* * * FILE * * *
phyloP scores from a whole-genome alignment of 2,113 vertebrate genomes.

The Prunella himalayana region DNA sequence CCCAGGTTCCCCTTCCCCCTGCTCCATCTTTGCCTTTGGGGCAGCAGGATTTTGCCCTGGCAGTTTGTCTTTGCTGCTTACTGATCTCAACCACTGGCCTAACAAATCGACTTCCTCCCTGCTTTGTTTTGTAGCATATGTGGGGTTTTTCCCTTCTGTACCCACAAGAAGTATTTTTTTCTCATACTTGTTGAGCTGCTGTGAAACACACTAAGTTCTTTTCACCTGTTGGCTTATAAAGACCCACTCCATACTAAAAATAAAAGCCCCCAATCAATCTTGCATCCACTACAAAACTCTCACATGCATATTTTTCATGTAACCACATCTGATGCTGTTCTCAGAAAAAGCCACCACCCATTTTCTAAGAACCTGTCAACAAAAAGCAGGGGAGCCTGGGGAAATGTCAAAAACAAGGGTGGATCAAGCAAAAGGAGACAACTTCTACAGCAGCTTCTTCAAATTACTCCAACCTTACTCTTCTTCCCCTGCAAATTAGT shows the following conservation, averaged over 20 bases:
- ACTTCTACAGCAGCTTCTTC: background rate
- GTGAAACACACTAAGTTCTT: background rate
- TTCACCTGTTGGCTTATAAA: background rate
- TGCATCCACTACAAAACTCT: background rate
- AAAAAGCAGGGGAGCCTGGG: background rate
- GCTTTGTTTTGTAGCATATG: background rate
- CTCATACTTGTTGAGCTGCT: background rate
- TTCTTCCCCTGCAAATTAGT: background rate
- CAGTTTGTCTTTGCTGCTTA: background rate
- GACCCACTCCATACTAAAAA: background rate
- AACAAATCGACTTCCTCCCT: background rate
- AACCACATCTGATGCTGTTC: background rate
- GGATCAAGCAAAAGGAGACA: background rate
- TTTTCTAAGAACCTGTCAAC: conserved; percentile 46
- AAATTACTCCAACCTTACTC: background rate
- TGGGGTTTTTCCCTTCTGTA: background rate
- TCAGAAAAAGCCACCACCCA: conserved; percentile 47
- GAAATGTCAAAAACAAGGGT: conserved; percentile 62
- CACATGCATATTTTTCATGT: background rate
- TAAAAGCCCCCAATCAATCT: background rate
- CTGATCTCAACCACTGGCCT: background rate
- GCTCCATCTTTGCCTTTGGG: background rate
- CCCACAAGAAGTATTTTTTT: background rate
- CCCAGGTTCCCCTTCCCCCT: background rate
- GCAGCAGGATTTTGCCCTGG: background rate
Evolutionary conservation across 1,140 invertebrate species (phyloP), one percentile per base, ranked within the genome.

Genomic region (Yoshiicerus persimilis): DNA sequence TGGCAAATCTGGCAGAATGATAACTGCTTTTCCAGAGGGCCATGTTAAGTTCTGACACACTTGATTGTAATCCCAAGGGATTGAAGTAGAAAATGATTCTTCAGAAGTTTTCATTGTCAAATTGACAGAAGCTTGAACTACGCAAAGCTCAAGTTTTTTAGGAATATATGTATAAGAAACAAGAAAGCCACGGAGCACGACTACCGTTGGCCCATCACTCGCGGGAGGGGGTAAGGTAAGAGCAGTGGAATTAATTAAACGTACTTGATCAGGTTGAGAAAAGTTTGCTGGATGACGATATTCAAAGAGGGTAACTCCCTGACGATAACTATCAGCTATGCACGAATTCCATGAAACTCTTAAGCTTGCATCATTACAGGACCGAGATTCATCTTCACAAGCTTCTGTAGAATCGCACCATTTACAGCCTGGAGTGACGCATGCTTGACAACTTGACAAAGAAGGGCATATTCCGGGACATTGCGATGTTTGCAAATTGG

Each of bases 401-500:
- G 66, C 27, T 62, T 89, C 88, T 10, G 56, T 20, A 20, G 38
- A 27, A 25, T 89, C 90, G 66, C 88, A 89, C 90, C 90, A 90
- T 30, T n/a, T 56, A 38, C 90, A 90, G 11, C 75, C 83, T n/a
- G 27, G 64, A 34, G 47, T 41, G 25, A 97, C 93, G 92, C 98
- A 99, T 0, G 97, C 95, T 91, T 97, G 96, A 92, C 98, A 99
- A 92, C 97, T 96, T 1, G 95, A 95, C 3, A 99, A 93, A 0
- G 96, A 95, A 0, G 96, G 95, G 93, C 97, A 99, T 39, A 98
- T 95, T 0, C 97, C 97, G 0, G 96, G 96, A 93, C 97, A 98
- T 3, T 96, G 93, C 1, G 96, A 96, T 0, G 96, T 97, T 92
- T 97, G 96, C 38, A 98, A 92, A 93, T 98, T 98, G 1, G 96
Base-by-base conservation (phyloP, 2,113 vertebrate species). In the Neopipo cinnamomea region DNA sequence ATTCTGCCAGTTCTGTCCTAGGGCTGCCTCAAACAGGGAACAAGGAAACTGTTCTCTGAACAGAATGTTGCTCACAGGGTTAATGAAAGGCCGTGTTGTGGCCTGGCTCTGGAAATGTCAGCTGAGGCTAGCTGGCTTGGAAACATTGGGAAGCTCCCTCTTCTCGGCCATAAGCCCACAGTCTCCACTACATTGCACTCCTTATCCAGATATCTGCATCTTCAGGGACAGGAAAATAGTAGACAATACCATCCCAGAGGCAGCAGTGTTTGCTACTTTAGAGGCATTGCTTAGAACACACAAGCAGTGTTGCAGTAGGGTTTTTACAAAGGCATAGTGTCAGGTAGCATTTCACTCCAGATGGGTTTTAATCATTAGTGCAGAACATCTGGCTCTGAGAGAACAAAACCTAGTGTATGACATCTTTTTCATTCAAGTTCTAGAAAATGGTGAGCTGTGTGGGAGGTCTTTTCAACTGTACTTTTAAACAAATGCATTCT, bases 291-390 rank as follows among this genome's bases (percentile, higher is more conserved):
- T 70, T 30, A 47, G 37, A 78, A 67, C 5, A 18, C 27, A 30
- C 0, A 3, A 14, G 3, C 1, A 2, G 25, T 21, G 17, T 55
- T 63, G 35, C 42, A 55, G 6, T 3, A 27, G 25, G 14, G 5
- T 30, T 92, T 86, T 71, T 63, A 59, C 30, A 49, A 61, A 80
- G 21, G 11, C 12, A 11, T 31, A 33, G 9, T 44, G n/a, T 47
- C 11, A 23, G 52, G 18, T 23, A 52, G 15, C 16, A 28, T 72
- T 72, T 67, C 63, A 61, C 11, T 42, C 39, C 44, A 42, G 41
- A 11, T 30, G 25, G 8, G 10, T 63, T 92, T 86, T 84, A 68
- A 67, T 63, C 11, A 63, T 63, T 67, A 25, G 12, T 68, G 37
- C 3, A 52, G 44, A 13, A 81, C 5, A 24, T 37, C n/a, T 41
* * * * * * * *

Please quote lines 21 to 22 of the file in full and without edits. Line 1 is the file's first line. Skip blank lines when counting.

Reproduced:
- CACATGCATATTTTTCATGT: background rate
- TAAAAGCCCCCAATCAATCT: background rate